When a tropical storm is approaching, its intensity or wind speed often gets the bulk of the attention. But as Tropical Storm Barry bears down on the Gulf Coast this weekend, it’s the water that the storm will bring with it that has weather watchers worried.
The National Weather Service is calling for roughly 10 to 15 inches of rain to fall from late Thursday night through Saturday. The average rainfall for July in New Orleans, which is in the path of the storm, is just under six inches.
And Tropical Storm Barry, which may become a Category 1 hurricane before making landfall, will drop rain on already saturated land. This week’s rainfall came after the regions extremely wet spring, causing rivers to swell and raising concerns that the looming storm may overtop levees in New Orleans.
Increased rainfall isn’t just a problem for the Gulf Coast this weekend, it’s also a sign of climate change, said Christina Patricola, a research scientist at Lawrence Berkeley National Laboratory and a co-author of a study that found that climate change is making tropical cyclones wetter.
Researchers have been studying the effects of climate change on tropical cyclones because those sorts of storms are driven by warm water. Tropical cyclones include both hurricanes and tropical storms, which are hurricanes’ less speedier kin.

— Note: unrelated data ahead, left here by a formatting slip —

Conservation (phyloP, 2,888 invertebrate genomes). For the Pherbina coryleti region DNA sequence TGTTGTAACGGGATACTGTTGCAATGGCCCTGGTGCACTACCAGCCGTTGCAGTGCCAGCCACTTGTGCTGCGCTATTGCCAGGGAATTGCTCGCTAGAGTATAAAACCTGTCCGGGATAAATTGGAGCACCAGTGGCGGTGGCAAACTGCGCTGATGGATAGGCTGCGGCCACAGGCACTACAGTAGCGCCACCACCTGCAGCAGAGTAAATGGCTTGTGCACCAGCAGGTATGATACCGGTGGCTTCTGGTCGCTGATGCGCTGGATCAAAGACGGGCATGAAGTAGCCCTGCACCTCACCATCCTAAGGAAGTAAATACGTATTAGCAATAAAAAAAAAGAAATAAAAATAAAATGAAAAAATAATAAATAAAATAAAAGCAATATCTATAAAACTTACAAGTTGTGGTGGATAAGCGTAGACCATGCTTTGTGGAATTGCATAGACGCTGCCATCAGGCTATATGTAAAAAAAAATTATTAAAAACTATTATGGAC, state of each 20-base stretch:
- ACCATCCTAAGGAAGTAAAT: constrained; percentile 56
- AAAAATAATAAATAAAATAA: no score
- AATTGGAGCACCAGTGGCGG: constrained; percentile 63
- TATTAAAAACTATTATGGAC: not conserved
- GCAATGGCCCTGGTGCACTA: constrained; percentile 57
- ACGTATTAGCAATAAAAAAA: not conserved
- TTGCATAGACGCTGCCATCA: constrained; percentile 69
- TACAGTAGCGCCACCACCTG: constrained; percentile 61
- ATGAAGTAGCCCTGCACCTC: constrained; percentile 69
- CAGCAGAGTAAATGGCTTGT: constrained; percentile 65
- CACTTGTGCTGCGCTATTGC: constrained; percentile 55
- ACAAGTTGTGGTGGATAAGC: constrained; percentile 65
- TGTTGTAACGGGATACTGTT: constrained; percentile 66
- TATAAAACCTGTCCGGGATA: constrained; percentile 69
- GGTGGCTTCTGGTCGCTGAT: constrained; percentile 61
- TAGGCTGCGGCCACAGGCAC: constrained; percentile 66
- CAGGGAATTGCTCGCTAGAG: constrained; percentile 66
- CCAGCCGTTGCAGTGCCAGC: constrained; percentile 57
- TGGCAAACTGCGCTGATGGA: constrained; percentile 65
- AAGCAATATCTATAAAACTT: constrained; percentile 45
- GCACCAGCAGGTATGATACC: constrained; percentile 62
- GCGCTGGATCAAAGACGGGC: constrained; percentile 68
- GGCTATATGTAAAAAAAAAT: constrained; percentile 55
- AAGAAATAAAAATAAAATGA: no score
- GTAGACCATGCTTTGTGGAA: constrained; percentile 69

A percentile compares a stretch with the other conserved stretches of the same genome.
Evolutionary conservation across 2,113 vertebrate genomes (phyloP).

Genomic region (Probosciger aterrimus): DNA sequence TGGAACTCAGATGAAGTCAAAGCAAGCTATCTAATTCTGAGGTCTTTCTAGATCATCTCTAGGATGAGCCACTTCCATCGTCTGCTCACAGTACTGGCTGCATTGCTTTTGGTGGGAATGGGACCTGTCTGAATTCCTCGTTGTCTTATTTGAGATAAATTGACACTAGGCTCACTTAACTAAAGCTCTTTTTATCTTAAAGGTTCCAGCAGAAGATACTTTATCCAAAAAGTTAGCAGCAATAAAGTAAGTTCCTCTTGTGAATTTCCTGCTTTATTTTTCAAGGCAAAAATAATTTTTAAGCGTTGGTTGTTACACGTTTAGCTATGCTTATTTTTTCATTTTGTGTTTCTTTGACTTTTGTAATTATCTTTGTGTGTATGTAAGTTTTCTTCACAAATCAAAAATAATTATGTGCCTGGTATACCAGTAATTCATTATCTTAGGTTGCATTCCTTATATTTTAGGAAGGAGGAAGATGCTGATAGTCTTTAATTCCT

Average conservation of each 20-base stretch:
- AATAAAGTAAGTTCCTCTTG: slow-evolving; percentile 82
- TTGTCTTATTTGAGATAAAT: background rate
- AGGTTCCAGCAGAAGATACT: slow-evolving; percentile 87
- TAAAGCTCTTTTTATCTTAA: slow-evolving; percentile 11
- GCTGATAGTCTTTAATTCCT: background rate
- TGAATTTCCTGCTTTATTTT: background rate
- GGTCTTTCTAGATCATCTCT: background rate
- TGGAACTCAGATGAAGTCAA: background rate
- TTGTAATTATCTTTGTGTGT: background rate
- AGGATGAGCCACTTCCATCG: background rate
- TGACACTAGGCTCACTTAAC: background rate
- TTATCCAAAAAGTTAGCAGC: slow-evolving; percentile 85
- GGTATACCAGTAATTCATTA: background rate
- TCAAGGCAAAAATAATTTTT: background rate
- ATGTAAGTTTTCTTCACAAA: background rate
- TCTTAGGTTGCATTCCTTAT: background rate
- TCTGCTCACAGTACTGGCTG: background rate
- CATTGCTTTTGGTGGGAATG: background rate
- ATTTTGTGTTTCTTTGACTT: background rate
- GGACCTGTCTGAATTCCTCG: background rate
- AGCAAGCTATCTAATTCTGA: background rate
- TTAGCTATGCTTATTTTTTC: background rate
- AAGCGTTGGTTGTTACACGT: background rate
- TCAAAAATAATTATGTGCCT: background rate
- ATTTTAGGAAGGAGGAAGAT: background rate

Though storms can form at any time, Atlantic hurricane season stretches from June 1 through Nov. 30 because that’s typically when the Atlantic Ocean’s waters are warm enough to sustain storms. Climate change is altering that system because the oceans are now warmer than ever: They have absorbed more than 90 percent of the heat caused by human released greenhouse gas emissions.
“We wanted to understand how climate change so far could have influenced tropical cyclone events,” she said. “And then the second part is to understand how future warming could influence these events.”
The researchers used climate models to simulate how tropical cyclone intensity, or wind speed, and rainfall would change if hurricanes like Katrina, Irma and Maria had occurred absent climate change and under future climate scenarios. They found that for all three storms climate change increased rainfall by up to 9 percent.
This study is not the first to find that climate change is causing tropical cyclones to drop more rain. Studies on hurricane Harvey found that climate change contributed as much as 38 percent, or 19 inches, of the more than 50 inches of rain that fell in some places. Dr. Patricola’s study, by using global climate models and analyzing a number of storms, broadens the research.
“What’s really interesting is that, regardless of the methodology that you use, we’re starting to see more and more evidence that climate change so far has been enhancing the rainfall on some of these recent hurricane events,” she said.
When the researchers looked at the effect on storms under some possible future conditions, they found that under scenarios with higher greenhouse gas emissions, there would be more rainfall associated with storms. The largest increases would occur over regions, like the Gulf Coast, that have the heaviest historical rainfalls.
In other words, the wetter places are just going to get wetter.
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